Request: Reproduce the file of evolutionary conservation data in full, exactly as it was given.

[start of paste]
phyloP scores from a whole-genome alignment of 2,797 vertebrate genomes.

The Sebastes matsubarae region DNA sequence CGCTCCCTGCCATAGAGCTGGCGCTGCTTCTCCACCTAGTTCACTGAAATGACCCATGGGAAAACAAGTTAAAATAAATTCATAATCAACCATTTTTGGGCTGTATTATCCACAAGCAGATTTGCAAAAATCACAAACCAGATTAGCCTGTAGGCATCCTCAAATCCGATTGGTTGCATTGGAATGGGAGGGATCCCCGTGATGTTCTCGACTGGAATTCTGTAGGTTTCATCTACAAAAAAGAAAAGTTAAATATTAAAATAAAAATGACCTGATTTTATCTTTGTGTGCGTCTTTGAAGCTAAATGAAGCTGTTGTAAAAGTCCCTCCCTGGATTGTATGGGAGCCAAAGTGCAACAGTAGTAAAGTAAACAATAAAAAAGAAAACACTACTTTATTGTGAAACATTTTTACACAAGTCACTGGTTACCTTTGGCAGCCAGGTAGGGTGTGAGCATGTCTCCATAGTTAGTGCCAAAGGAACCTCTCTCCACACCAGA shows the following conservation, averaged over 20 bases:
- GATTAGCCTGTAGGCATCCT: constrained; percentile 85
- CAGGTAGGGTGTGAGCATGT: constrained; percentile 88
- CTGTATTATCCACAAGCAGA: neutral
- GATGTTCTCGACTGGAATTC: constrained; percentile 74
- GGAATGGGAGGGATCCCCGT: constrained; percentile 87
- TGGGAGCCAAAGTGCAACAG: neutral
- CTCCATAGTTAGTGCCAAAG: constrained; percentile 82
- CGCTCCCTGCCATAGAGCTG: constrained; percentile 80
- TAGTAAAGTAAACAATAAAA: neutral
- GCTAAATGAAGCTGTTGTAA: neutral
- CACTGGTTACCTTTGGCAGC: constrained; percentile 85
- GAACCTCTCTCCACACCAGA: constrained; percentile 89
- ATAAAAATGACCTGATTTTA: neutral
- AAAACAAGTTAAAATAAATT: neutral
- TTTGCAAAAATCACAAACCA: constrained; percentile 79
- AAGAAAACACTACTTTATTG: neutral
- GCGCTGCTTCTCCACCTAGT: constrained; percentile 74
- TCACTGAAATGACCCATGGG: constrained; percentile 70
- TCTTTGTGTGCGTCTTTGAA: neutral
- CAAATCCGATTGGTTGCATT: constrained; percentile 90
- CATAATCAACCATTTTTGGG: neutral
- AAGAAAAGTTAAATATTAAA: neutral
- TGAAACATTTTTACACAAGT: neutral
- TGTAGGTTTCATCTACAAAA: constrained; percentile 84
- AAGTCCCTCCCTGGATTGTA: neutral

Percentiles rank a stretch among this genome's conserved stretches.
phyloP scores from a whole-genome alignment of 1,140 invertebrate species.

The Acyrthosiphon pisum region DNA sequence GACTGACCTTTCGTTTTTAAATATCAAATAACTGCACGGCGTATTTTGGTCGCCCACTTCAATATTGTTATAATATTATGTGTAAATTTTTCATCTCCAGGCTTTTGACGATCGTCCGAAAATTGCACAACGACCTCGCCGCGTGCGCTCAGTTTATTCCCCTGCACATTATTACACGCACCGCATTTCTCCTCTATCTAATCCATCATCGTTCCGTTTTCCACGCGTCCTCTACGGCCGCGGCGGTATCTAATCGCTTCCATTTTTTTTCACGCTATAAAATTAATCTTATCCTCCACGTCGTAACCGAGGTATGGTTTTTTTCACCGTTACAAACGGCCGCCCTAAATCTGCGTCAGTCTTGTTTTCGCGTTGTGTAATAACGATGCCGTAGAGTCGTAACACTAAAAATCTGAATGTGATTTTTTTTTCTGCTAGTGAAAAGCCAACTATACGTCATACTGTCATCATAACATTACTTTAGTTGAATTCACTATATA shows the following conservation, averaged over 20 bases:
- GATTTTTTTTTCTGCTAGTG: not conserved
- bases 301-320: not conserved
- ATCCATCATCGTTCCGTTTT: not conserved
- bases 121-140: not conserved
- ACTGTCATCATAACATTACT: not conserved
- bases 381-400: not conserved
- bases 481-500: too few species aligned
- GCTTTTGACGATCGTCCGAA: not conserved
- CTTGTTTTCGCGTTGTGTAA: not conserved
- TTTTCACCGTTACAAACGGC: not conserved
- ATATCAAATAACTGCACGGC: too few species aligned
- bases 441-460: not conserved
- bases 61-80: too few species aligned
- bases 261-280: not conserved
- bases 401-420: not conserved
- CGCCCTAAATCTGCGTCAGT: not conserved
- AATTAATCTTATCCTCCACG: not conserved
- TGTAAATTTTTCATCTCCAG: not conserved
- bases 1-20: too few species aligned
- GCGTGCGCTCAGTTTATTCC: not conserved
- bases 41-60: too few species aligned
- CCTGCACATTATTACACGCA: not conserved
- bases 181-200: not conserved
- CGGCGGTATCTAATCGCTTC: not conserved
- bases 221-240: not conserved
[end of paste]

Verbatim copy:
phyloP scores from a whole-genome alignment of 2,797 vertebrate genomes.

The Sebastes matsubarae region DNA sequence CGCTCCCTGCCATAGAGCTGGCGCTGCTTCTCCACCTAGTTCACTGAAATGACCCATGGGAAAACAAGTTAAAATAAATTCATAATCAACCATTTTTGGGCTGTATTATCCACAAGCAGATTTGCAAAAATCACAAACCAGATTAGCCTGTAGGCATCCTCAAATCCGATTGGTTGCATTGGAATGGGAGGGATCCCCGTGATGTTCTCGACTGGAATTCTGTAGGTTTCATCTACAAAAAAGAAAAGTTAAATATTAAAATAAAAATGACCTGATTTTATCTTTGTGTGCGTCTTTGAAGCTAAATGAAGCTGTTGTAAAAGTCCCTCCCTGGATTGTATGGGAGCCAAAGTGCAACAGTAGTAAAGTAAACAATAAAAAAGAAAACACTACTTTATTGTGAAACATTTTTACACAAGTCACTGGTTACCTTTGGCAGCCAGGTAGGGTGTGAGCATGTCTCCATAGTTAGTGCCAAAGGAACCTCTCTCCACACCAGA shows the following conservation, averaged over 20 bases:
- GATTAGCCTGTAGGCATCCT: constrained; percentile 85
- CAGGTAGGGTGTGAGCATGT: constrained; percentile 88
- CTGTATTATCCACAAGCAGA: neutral
- GATGTTCTCGACTGGAATTC: constrained; percentile 74
- GGAATGGGAGGGATCCCCGT: constrained; percentile 87
- TGGGAGCCAAAGTGCAACAG: neutral
- CTCCATAGTTAGTGCCAAAG: constrained; percentile 82
- CGCTCCCTGCCATAGAGCTG: constrained; percentile 80
- TAGTAAAGTAAACAATAAAA: neutral
- GCTAAATGAAGCTGTTGTAA: neutral
- CACTGGTTACCTTTGGCAGC: constrained; percentile 85
- GAACCTCTCTCCACACCAGA: constrained; percentile 89
- ATAAAAATGACCTGATTTTA: neutral
- AAAACAAGTTAAAATAAATT: neutral
- TTTGCAAAAATCACAAACCA: constrained; percentile 79
- AAGAAAACACTACTTTATTG: neutral
- GCGCTGCTTCTCCACCTAGT: constrained; percentile 74
- TCACTGAAATGACCCATGGG: constrained; percentile 70
- TCTTTGTGTGCGTCTTTGAA: neutral
- CAAATCCGATTGGTTGCATT: constrained; percentile 90
- CATAATCAACCATTTTTGGG: neutral
- AAGAAAAGTTAAATATTAAA: neutral
- TGAAACATTTTTACACAAGT: neutral
- TGTAGGTTTCATCTACAAAA: constrained; percentile 84
- AAGTCCCTCCCTGGATTGTA: neutral

Percentiles rank a stretch among this genome's conserved stretches.
phyloP scores from a whole-genome alignment of 1,140 invertebrate species.

The Acyrthosiphon pisum region DNA sequence GACTGACCTTTCGTTTTTAAATATCAAATAACTGCACGGCGTATTTTGGTCGCCCACTTCAATATTGTTATAATATTATGTGTAAATTTTTCATCTCCAGGCTTTTGACGATCGTCCGAAAATTGCACAACGACCTCGCCGCGTGCGCTCAGTTTATTCCCCTGCACATTATTACACGCACCGCATTTCTCCTCTATCTAATCCATCATCGTTCCGTTTTCCACGCGTCCTCTACGGCCGCGGCGGTATCTAATCGCTTCCATTTTTTTTCACGCTATAAAATTAATCTTATCCTCCACGTCGTAACCGAGGTATGGTTTTTTTCACCGTTACAAACGGCCGCCCTAAATCTGCGTCAGTCTTGTTTTCGCGTTGTGTAATAACGATGCCGTAGAGTCGTAACACTAAAAATCTGAATGTGATTTTTTTTTCTGCTAGTGAAAAGCCAACTATACGTCATACTGTCATCATAACATTACTTTAGTTGAATTCACTATATA shows the following conservation, averaged over 20 bases:
- GATTTTTTTTTCTGCTAGTG: not conserved
- bases 301-320: not conserved
- ATCCATCATCGTTCCGTTTT: not conserved
- bases 121-140: not conserved
- ACTGTCATCATAACATTACT: not conserved
- bases 381-400: not conserved
- bases 481-500: too few species aligned
- GCTTTTGACGATCGTCCGAA: not conserved
- CTTGTTTTCGCGTTGTGTAA: not conserved
- TTTTCACCGTTACAAACGGC: not conserved
- ATATCAAATAACTGCACGGC: too few species aligned
- bases 441-460: not conserved
- bases 61-80: too few species aligned
- bases 261-280: not conserved
- bases 401-420: not conserved
- CGCCCTAAATCTGCGTCAGT: not conserved
- AATTAATCTTATCCTCCACG: not conserved
- TGTAAATTTTTCATCTCCAG: not conserved
- bases 1-20: too few species aligned
- GCGTGCGCTCAGTTTATTCC: not conserved
- bases 41-60: too few species aligned
- CCTGCACATTATTACACGCA: not conserved
- bases 181-200: not conserved
- CGGCGGTATCTAATCGCTTC: not conserved
- bases 221-240: not conserved